That big ol’ softy Microsoft sent out valentines to all its users on February 14—seven of them, to be exact. The software giant released seven security bulletins for this month’s Patch Tuesday. While two of the bulletins are critical—the remaining five are important—none of the bulletins is actually a big threat.

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Details

Microsoft’s seven security bulletins for February really were a Valentine’s Day treat. Even the two critical bulletins aren’t particularly dangerous in a corporate setting. In fact, some of the important bulletins affect only a tiny fraction of the Microsoft user base. Let’s take a closer look.
MS06-004

Microsoft Security Bulletin MS06-004, “Cumulative Security Update for Internet Explorer,” replaces Microsoft Security Bulletin MS05-054. This update fixes the WMF Image Parsing Memory Corruption Vulnerability (CVE-2006-0020), a graphics-related problem.

This vulnerability can allow a remote attacker to run arbitrary files on a vulnerable system by tricking users into opening a specially crafted e-mail graphics attachment or getting them to visit a malicious Web site. While this is a publicly disclosed threat, no exploits have appeared in the wild.

Applicability
Fortunately, this update only affects one version of Windows—Windows 2000 Service Pack 4. MS06-004 is a cumulative browser patch that only applies to Internet Explorer 5.01 SP4, which is part of Windows 2000 SP4. This update doesn’t apply to any other versions, including IE 6 for Windows Server 2003 or Windows XP SP2.

Risk level
Microsoft has rated MS06-004 as a critical threat, but keep in mind that it affects a relatively small number of installations.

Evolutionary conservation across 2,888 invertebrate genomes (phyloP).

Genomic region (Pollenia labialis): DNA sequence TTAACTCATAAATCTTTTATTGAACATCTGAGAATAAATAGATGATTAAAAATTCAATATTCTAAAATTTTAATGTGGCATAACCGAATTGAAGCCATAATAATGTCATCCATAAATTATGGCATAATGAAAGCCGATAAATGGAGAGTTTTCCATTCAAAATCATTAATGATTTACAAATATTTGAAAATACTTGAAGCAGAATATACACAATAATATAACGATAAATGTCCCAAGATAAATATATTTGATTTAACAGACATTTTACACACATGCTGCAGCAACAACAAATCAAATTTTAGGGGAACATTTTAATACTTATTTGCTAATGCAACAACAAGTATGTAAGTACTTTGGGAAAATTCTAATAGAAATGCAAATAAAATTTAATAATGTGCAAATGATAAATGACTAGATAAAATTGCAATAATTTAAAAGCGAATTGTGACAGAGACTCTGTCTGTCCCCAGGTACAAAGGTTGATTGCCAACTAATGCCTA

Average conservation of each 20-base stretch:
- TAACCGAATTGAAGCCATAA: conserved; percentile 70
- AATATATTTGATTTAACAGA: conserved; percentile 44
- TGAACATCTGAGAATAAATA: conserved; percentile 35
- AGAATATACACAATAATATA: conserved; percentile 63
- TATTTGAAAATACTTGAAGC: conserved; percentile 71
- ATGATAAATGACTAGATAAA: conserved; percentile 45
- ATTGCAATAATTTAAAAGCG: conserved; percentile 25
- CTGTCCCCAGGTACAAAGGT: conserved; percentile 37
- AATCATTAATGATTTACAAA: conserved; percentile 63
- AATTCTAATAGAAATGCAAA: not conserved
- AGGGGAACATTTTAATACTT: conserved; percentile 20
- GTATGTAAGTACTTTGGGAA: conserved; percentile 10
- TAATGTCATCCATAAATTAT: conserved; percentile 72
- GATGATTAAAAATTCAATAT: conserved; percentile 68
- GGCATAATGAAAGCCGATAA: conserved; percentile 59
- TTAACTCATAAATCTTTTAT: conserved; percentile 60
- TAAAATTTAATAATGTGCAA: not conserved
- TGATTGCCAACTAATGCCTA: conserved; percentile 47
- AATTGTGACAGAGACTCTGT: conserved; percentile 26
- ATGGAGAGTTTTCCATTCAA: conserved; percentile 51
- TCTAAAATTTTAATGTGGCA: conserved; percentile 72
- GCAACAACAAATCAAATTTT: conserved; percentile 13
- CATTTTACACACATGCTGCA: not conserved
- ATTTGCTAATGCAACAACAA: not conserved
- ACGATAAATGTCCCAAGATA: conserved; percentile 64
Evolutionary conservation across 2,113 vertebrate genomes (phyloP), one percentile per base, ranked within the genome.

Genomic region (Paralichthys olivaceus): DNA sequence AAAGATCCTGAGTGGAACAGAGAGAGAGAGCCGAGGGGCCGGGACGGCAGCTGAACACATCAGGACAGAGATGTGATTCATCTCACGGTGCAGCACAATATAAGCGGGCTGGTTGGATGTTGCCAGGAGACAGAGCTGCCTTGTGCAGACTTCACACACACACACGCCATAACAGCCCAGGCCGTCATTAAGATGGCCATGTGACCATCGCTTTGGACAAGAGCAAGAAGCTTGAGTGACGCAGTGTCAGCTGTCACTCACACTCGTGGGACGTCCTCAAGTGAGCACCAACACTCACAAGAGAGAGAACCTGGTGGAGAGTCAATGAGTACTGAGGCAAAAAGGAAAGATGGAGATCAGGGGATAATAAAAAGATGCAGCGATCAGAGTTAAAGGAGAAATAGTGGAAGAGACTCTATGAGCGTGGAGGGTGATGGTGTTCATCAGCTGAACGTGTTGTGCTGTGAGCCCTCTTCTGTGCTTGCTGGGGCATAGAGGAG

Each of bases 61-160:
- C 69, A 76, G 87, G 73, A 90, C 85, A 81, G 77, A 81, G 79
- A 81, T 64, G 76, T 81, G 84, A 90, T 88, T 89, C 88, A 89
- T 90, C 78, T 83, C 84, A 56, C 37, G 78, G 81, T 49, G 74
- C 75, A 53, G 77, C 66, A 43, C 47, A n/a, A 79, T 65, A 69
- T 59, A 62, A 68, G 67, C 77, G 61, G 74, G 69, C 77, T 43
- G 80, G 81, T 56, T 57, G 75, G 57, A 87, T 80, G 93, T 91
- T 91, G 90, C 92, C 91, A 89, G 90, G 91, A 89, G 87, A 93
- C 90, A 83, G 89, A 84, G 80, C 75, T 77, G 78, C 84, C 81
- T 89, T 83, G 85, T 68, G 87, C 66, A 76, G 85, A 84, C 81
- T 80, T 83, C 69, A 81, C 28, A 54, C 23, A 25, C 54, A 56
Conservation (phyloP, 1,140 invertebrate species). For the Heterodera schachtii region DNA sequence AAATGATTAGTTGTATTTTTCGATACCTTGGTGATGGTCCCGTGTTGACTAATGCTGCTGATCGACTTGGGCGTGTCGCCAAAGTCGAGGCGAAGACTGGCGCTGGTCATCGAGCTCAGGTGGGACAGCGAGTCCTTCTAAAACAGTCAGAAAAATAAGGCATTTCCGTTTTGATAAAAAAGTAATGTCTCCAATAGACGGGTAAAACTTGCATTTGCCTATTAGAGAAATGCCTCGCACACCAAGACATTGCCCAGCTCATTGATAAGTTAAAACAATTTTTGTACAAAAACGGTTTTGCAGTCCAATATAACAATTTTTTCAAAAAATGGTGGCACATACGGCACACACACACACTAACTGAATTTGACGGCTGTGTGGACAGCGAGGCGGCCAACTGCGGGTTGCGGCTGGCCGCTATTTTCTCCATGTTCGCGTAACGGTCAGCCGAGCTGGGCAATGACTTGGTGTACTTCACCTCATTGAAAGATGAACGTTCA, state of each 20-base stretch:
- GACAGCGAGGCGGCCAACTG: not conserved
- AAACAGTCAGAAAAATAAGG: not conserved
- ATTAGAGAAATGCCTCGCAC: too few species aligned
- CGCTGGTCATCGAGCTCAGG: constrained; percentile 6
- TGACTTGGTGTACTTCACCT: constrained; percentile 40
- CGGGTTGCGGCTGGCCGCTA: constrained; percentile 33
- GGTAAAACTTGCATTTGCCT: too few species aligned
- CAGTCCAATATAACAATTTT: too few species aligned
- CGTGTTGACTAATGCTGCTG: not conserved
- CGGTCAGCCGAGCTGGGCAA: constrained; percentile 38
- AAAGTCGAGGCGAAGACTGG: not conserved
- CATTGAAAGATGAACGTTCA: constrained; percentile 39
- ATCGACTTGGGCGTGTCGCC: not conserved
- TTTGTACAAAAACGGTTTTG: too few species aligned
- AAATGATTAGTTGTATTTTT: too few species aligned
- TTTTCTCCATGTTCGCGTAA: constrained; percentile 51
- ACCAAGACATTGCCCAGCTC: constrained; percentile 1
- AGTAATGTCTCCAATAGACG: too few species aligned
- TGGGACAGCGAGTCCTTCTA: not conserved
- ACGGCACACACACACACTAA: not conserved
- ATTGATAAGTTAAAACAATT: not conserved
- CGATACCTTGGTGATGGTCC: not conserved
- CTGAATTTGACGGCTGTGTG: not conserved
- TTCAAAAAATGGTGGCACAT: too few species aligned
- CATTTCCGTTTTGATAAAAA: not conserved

Mitigating factors
Because Microsoft’s graphics engine determines how to deal with a file based on the actual file coding rather than the extension name, blocking Windows Metafile Format (WMF) files won’t block this attack—merely renaming the file with another extension would bypass the block but not remove the threat.

Fix
Install the update. A variety of known problems may occur with the installation of this patch, so check out Microsoft Knowledge Base Article 910620 to learn more details and find out about available workarounds for the problems caused by the patch.
MS06-005

Microsoft Security Bulletin MS06-005, “Vulnerability in Windows Media Player Could Allow Remote Code Execution,” fixes a remote code execution threat caused by the improper handling of bitmap (.bmp) files, which is due to an unchecked buffer (CVE-2006-0006). This update replaces Microsoft Security Bulletin MS05-009.

Because Windows Media Player isn’t the normal application that processes bitmap files, this is mostly a concern for users who download alternate “skins” for their media players. This is a newly disclosed threat, and no exploits have appeared in the wild.

Applicability

* Windows Media Player 7.1 on Windows 2000 SP4
* Windows Media Player for XP on Windows XP SP1
* Windows Media Player 9 on Windows 2000 SP4, Windows XP SP1, Windows XP SP2, and Windows Server 2003
* Windows Media Player 10 on Windows XP S1 or Windows XP S2

Risk level
This is a critical threat for Windows Media Player 9 and Windows Media Player 10. Microsoft has rated it critical because a successful exploit would permit a remote attacker to take complete control of a vulnerable system—not because it’s easy to exploit or likely to be a major attack vector. This is an important threat for Windows Media Player 7.1 and Windows Media Player for XP.

Mitigating factors
This threat requires a considerable amount of social engineering to get users to download the dangerous code, and Windows Media Player is typically not an application that deals with .bmp files.

Fix
Install the update. Microsoft has tested multiple workarounds for this attack vector, but they involve editing the registry. It’s probably easier to just install the patch, especially since the workarounds cause multiple functionality restrictions in many DirectX applications.
MS06-006

Microsoft Security Bulletin MS06-006, “Vulnerability in Windows Media Player Plug-in with Non-Microsoft Internet Browsers Could Allow Remote Code Execution,” addresses a Windows Media Player plug-in vulnerability (CVE-2006-0005), which is due to another unchecked buffer. This is a newly disclosed threat, and no exploits have appeared in the wild.

Applicability

* Windows 2000 SP4
* Windows XP SP1